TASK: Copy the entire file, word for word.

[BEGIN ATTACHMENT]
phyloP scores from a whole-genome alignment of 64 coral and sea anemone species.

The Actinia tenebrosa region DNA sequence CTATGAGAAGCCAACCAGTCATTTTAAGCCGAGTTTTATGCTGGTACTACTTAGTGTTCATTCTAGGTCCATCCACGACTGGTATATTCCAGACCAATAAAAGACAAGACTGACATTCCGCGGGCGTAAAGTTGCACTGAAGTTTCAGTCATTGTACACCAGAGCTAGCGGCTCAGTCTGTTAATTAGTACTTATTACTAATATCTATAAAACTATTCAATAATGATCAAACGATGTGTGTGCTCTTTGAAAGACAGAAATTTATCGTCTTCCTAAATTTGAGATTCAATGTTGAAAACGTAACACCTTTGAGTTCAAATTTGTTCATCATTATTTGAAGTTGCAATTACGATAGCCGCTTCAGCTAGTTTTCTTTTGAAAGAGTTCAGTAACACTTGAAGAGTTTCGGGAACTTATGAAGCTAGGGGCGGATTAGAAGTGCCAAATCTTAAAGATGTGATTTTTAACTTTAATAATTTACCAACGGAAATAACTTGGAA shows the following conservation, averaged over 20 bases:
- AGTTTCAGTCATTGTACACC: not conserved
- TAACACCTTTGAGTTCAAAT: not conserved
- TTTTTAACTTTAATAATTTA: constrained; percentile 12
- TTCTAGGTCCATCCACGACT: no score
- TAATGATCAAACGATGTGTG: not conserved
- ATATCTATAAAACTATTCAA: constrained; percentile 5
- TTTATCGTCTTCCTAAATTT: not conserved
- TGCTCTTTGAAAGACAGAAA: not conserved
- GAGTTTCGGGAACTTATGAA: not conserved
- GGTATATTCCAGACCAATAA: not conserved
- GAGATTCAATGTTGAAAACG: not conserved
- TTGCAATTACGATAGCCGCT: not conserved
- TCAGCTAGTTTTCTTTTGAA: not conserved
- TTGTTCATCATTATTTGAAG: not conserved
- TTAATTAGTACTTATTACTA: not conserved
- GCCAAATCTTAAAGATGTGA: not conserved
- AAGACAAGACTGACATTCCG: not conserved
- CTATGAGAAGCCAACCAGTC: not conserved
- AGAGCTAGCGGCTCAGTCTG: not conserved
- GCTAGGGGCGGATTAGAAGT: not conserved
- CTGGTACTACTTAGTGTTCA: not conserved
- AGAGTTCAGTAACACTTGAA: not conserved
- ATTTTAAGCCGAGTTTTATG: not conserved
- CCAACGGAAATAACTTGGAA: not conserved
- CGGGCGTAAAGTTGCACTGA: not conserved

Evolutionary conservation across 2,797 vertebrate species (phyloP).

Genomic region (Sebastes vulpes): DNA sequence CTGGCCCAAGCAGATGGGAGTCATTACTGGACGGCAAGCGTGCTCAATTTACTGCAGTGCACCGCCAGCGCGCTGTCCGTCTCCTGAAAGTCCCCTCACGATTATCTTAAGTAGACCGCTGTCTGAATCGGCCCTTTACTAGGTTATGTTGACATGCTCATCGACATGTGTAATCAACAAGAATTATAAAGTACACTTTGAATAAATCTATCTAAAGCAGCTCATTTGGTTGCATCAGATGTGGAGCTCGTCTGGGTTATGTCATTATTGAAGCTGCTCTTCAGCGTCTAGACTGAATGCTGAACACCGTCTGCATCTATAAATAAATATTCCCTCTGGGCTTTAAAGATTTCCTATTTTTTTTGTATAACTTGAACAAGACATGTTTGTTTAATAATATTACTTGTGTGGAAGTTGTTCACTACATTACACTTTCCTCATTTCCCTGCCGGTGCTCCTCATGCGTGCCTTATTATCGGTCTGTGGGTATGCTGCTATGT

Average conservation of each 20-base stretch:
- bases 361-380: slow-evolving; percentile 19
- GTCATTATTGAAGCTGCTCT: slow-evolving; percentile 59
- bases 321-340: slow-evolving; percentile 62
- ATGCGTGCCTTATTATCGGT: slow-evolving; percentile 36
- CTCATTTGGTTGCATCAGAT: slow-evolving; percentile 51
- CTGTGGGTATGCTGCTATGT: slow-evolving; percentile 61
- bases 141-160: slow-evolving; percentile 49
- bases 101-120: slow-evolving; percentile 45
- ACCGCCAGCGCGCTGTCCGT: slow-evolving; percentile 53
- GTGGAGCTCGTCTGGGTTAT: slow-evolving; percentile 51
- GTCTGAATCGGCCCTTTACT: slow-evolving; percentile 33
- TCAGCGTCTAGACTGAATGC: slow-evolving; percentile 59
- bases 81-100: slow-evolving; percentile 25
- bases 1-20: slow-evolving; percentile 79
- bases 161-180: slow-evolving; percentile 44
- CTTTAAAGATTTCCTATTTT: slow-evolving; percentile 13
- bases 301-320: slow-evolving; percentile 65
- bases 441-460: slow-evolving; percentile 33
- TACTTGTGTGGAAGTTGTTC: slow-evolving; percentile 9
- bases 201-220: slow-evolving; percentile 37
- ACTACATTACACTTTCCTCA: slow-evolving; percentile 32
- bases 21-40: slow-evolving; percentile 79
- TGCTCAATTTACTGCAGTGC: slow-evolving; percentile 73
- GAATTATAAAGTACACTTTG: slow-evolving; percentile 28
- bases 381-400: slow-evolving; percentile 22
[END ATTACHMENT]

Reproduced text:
phyloP scores from a whole-genome alignment of 64 coral and sea anemone species.

The Actinia tenebrosa region DNA sequence CTATGAGAAGCCAACCAGTCATTTTAAGCCGAGTTTTATGCTGGTACTACTTAGTGTTCATTCTAGGTCCATCCACGACTGGTATATTCCAGACCAATAAAAGACAAGACTGACATTCCGCGGGCGTAAAGTTGCACTGAAGTTTCAGTCATTGTACACCAGAGCTAGCGGCTCAGTCTGTTAATTAGTACTTATTACTAATATCTATAAAACTATTCAATAATGATCAAACGATGTGTGTGCTCTTTGAAAGACAGAAATTTATCGTCTTCCTAAATTTGAGATTCAATGTTGAAAACGTAACACCTTTGAGTTCAAATTTGTTCATCATTATTTGAAGTTGCAATTACGATAGCCGCTTCAGCTAGTTTTCTTTTGAAAGAGTTCAGTAACACTTGAAGAGTTTCGGGAACTTATGAAGCTAGGGGCGGATTAGAAGTGCCAAATCTTAAAGATGTGATTTTTAACTTTAATAATTTACCAACGGAAATAACTTGGAA shows the following conservation, averaged over 20 bases:
- AGTTTCAGTCATTGTACACC: not conserved
- TAACACCTTTGAGTTCAAAT: not conserved
- TTTTTAACTTTAATAATTTA: constrained; percentile 12
- TTCTAGGTCCATCCACGACT: no score
- TAATGATCAAACGATGTGTG: not conserved
- ATATCTATAAAACTATTCAA: constrained; percentile 5
- TTTATCGTCTTCCTAAATTT: not conserved
- TGCTCTTTGAAAGACAGAAA: not conserved
- GAGTTTCGGGAACTTATGAA: not conserved
- GGTATATTCCAGACCAATAA: not conserved
- GAGATTCAATGTTGAAAACG: not conserved
- TTGCAATTACGATAGCCGCT: not conserved
- TCAGCTAGTTTTCTTTTGAA: not conserved
- TTGTTCATCATTATTTGAAG: not conserved
- TTAATTAGTACTTATTACTA: not conserved
- GCCAAATCTTAAAGATGTGA: not conserved
- AAGACAAGACTGACATTCCG: not conserved
- CTATGAGAAGCCAACCAGTC: not conserved
- AGAGCTAGCGGCTCAGTCTG: not conserved
- GCTAGGGGCGGATTAGAAGT: not conserved
- CTGGTACTACTTAGTGTTCA: not conserved
- AGAGTTCAGTAACACTTGAA: not conserved
- ATTTTAAGCCGAGTTTTATG: not conserved
- CCAACGGAAATAACTTGGAA: not conserved
- CGGGCGTAAAGTTGCACTGA: not conserved

Evolutionary conservation across 2,797 vertebrate species (phyloP).

Genomic region (Sebastes vulpes): DNA sequence CTGGCCCAAGCAGATGGGAGTCATTACTGGACGGCAAGCGTGCTCAATTTACTGCAGTGCACCGCCAGCGCGCTGTCCGTCTCCTGAAAGTCCCCTCACGATTATCTTAAGTAGACCGCTGTCTGAATCGGCCCTTTACTAGGTTATGTTGACATGCTCATCGACATGTGTAATCAACAAGAATTATAAAGTACACTTTGAATAAATCTATCTAAAGCAGCTCATTTGGTTGCATCAGATGTGGAGCTCGTCTGGGTTATGTCATTATTGAAGCTGCTCTTCAGCGTCTAGACTGAATGCTGAACACCGTCTGCATCTATAAATAAATATTCCCTCTGGGCTTTAAAGATTTCCTATTTTTTTTGTATAACTTGAACAAGACATGTTTGTTTAATAATATTACTTGTGTGGAAGTTGTTCACTACATTACACTTTCCTCATTTCCCTGCCGGTGCTCCTCATGCGTGCCTTATTATCGGTCTGTGGGTATGCTGCTATGT

Average conservation of each 20-base stretch:
- bases 361-380: slow-evolving; percentile 19
- GTCATTATTGAAGCTGCTCT: slow-evolving; percentile 59
- bases 321-340: slow-evolving; percentile 62
- ATGCGTGCCTTATTATCGGT: slow-evolving; percentile 36
- CTCATTTGGTTGCATCAGAT: slow-evolving; percentile 51
- CTGTGGGTATGCTGCTATGT: slow-evolving; percentile 61
- bases 141-160: slow-evolving; percentile 49
- bases 101-120: slow-evolving; percentile 45
- ACCGCCAGCGCGCTGTCCGT: slow-evolving; percentile 53
- GTGGAGCTCGTCTGGGTTAT: slow-evolving; percentile 51
- GTCTGAATCGGCCCTTTACT: slow-evolving; percentile 33
- TCAGCGTCTAGACTGAATGC: slow-evolving; percentile 59
- bases 81-100: slow-evolving; percentile 25
- bases 1-20: slow-evolving; percentile 79
- bases 161-180: slow-evolving; percentile 44
- CTTTAAAGATTTCCTATTTT: slow-evolving; percentile 13
- bases 301-320: slow-evolving; percentile 65
- bases 441-460: slow-evolving; percentile 33
- TACTTGTGTGGAAGTTGTTC: slow-evolving; percentile 9
- bases 201-220: slow-evolving; percentile 37
- ACTACATTACACTTTCCTCA: slow-evolving; percentile 32
- bases 21-40: slow-evolving; percentile 79
- TGCTCAATTTACTGCAGTGC: slow-evolving; percentile 73
- GAATTATAAAGTACACTTTG: slow-evolving; percentile 28
- bases 381-400: slow-evolving; percentile 22